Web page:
“I’d like to marry my One before we face a dragon, uncle,” Fili said softly.

Thorin swallowed and nodded. “Fine. Anyone else? Might as well do as many as I can before we leave.”

“Thorin can marry people?” Bilbo asked from Dwalin’s other side.

“Yes,” Dwalin replied. “He’s our king, so he marries everyone, from royalty to the poorest beggar.”

“What if Thorin wants to get married?” Bilbo frowned.

“It would usually be the oldest,” Ori spoke up, “but Oin is a healer, so his authority is limited. Balin would marry Thorin to whomever the king wishes.”

“Huh, interesting.”

“Dori and I would like to marry as well,” Balin said from the fireplace. He held Dori’s hand and smiled gently at his One. “We’ve exchanged everything we need to. As, I’m sure, others have as well.” Balin looked pointedly at Dwalin.

“Oh, no!” Dori cried. “Ori is too young! He’s only seventy!”

Ori jumped up and cried out, “I was old enough to come on the journey, but not old enough to marry! Dwalin and I have completed the courting rites, the same as you Dori.”

Dwalin stood and made his way over to Dori. He then knelt down in front of the other Dwarf. “Master Dori, I love your brother very much. I wish to make him my husband. The road ahead may be dangerous, I wish to be wedded to the One I love above all before anything may befall us. I am sure this is also what my brother is thinking.”

“Very eloquent, brother,” Balin said with a smile.

“Very well,” Dori sniffed and wiped at his eyes. Balin hugged Dori and kissed his forehead.

Dwalin rose and walked back to Ori. Ori threw his arms around Dwalin’s neck and kissed him.

Bifur mumbled something that Dwalin couldn’t hear, but both Bombur and Bofur got sad looks on their faces. Oin stood from where he was sitting by Gloin at the table, and pulled on his clothes to straighten them out. Everyone watched as he marched over and pushed Bifur’s head up. He signed, “Will you marry me?

Bifur stared up at Oin before nodding. Oin beamed and kissed Bifur. Bofur and Bombur cheered, as did Gloin.

“What happened?” whispered Bilbo.

“Oin asked Bifur to marry him in iglishmek,” Dwalin whispered back.

He saw Bofur looking around for Nori. He also saw Bofur’s face fall when he noticed Nori had left the room.

“Hmmph,” Dwalin grumbled. Nori needs to be sorted out, he thought as he watched Bombur hug his brother.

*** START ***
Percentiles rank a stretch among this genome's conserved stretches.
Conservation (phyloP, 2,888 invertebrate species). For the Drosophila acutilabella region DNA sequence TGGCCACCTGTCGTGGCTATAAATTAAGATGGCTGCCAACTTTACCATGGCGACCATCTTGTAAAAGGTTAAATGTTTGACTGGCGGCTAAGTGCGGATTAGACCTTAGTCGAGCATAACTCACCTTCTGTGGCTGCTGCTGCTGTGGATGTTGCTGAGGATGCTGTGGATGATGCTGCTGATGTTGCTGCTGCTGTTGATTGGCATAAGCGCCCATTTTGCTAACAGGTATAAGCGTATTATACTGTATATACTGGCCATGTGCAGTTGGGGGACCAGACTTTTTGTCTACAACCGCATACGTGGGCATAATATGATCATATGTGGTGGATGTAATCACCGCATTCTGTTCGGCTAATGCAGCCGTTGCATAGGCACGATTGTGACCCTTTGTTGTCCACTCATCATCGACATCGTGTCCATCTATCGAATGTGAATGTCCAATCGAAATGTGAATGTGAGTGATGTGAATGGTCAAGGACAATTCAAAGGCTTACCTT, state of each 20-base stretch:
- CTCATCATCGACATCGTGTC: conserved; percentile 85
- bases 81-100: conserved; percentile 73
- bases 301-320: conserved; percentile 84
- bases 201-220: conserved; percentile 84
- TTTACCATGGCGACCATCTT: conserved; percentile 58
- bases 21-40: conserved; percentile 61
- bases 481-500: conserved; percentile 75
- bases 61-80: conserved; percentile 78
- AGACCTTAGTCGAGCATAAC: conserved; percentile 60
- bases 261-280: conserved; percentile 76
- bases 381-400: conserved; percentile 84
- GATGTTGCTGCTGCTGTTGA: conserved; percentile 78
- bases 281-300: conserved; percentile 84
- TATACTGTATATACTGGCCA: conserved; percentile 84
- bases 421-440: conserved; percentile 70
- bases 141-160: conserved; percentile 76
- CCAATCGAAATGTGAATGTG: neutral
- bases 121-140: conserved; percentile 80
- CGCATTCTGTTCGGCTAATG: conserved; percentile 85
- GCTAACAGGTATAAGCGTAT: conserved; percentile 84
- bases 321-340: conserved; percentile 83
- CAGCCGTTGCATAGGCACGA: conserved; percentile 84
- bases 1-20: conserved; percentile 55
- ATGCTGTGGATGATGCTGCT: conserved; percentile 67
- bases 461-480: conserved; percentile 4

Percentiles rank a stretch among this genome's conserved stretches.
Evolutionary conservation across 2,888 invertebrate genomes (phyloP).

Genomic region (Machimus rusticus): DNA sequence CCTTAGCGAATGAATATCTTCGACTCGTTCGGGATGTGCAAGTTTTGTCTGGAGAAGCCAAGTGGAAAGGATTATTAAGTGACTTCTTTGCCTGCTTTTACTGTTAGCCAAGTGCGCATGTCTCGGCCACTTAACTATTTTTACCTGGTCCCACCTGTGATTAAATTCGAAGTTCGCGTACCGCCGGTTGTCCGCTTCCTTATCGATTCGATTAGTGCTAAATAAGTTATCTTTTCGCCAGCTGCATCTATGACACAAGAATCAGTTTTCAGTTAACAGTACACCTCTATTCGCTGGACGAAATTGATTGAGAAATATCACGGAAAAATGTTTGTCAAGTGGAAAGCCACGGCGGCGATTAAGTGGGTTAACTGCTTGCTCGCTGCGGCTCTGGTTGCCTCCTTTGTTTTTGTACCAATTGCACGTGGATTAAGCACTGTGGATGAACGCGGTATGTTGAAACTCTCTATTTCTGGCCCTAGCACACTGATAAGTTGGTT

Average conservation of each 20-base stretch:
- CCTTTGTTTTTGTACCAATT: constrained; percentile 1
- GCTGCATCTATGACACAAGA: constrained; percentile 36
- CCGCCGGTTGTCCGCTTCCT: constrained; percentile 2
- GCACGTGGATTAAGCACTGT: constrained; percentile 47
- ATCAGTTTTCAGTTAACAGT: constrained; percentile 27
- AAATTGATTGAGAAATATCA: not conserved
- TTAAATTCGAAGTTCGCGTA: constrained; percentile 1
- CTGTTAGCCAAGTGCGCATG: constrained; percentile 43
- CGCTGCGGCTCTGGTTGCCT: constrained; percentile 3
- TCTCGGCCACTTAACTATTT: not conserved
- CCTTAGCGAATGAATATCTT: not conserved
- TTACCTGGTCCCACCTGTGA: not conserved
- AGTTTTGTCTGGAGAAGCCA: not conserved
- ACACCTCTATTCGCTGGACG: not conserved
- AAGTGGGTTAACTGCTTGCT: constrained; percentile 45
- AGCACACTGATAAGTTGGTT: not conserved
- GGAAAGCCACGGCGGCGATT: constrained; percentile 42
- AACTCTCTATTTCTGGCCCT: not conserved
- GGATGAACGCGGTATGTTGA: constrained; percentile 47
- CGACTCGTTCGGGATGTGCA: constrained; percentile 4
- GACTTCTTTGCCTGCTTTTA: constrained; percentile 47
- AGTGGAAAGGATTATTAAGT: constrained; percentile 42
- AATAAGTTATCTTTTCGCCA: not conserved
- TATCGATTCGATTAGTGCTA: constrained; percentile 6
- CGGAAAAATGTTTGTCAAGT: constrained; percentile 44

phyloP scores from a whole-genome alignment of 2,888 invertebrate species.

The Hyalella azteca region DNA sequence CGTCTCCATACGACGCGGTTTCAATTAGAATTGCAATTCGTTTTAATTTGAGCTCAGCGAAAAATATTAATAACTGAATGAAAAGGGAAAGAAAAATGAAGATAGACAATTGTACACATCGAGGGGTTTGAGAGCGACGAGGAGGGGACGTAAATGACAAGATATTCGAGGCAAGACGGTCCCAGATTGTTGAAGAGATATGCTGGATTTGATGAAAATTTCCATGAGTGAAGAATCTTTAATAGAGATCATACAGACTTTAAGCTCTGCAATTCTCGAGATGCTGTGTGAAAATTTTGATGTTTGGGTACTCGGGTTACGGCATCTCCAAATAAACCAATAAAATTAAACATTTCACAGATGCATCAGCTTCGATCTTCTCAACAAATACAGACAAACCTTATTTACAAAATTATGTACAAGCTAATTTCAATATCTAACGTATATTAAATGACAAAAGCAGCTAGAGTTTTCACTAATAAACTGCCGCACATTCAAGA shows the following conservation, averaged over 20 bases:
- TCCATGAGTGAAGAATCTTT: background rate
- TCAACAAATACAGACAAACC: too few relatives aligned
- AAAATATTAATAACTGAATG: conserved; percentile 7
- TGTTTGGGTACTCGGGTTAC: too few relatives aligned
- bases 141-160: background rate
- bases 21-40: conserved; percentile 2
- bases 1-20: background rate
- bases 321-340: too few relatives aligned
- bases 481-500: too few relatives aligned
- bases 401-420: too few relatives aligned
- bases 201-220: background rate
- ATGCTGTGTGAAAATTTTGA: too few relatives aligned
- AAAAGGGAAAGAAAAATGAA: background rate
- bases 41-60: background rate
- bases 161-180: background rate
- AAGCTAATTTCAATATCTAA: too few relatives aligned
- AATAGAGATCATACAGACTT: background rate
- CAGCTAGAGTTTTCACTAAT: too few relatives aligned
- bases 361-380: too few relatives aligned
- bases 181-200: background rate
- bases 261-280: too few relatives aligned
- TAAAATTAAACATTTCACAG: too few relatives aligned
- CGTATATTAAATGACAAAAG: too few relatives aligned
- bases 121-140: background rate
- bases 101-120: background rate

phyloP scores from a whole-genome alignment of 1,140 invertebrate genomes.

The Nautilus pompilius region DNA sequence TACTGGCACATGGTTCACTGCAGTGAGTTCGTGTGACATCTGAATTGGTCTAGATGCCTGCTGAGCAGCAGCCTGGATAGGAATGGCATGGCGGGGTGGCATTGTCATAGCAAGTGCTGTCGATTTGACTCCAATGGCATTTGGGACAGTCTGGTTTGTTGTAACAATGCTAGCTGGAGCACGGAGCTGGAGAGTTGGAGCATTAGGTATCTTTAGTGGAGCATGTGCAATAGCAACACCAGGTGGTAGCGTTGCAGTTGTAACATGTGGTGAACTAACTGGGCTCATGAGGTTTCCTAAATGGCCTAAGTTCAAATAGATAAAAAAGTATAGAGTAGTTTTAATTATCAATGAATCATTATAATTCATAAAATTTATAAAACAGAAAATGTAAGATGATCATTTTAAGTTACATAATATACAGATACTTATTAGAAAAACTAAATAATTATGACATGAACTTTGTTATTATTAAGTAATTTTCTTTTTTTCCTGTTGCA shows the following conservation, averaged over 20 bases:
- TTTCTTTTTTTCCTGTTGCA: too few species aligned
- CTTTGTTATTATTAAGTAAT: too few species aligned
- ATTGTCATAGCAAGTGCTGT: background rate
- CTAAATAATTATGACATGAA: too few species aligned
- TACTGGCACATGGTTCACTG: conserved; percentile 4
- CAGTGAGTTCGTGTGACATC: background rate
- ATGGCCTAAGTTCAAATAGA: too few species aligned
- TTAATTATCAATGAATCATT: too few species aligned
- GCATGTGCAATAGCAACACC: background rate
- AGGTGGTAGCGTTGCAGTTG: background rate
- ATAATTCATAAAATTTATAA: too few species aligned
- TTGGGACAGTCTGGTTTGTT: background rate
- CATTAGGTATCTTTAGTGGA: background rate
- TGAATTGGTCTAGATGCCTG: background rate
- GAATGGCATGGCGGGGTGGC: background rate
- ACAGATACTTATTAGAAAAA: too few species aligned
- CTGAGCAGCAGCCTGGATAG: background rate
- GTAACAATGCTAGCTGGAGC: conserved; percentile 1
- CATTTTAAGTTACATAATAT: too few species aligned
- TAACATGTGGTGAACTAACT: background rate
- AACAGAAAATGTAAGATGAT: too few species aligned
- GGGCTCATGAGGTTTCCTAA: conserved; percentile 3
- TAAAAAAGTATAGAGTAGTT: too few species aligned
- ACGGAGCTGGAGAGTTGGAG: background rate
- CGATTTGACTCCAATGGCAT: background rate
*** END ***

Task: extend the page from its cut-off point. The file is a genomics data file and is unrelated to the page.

“Fine,” Thorin nodded. “Everyone shall be married tomorrow, then two days after that, we will be on our way!”

The Company cheered.

Dwalin held a smile as he desperately tried not to think of Mirkwood.

Chapter Text

As all the Dwarves stood around, waiting for Thorin and Gandalf, Bilbo slid over to Dwalin. The Hobbit cleared his throat.

“Yes, Bilbo?” Dwalin said with a smile.

“Isn’t this a” Bilbo asked.

Dwalin hummed. “Perhaps. I’m fairly sure Balin and I rushed through the courting rituals. Fili and Kili completed them sometime ago, but there was no time for them to marry.”

“And Oin and Bifur?”

“Ah,” Dwalin said sadly. He had remembered what he had forgotten about the two of them in the previous cycle. “They had courted previously to Bifur’s injury.”

“Oh,” Biblo said in a small voice. He fidgeted slightly. “What happened?”

“It was at the Battle of Azanulbizar, where Thorin got his deed-name. Oin was a medic and Bifur a warrior. I think Oin blamed himself a bit that he couldn’t help Bifur, and Bifur. Well, he changed from what I remembered of him.”

“They went their separate ways?”

“More like Bifur pushed everyone away.”

“Oin didn’t try?”

“Oh, he did. He tried everything. But, one day, Bifur went into one of his...states and nearly killed Oin. Oin came around the next day, but Bifur didn’t want to see him. Bofur and Bombur kept trying to let Oin in, but Bifur would hide. Far as I know,” Dwalin said, stroking his beard. “Oin kept trying up until a few years ago.”

“What happened then?”

Dwalin shrugged. “Don’t know. Balin and Gloin do, but they won’t tell Thorin or me. I suppose he figured Bifur wouldn’t talk to him again. Mahal, maybe Bifur forgot him,” Dwalin said aghast.

“Could that happen?” Bilbo asked, just as shocked by the idea.

“Who knows? Oin’s always said the head is tricky.”

“But, they were talking in Bag End.”

“Hmm, that is true.” Dwalin shook his head. “Maybe we’ll find out someday, eh?” He clapped Bilbo on the shoulder, lightly.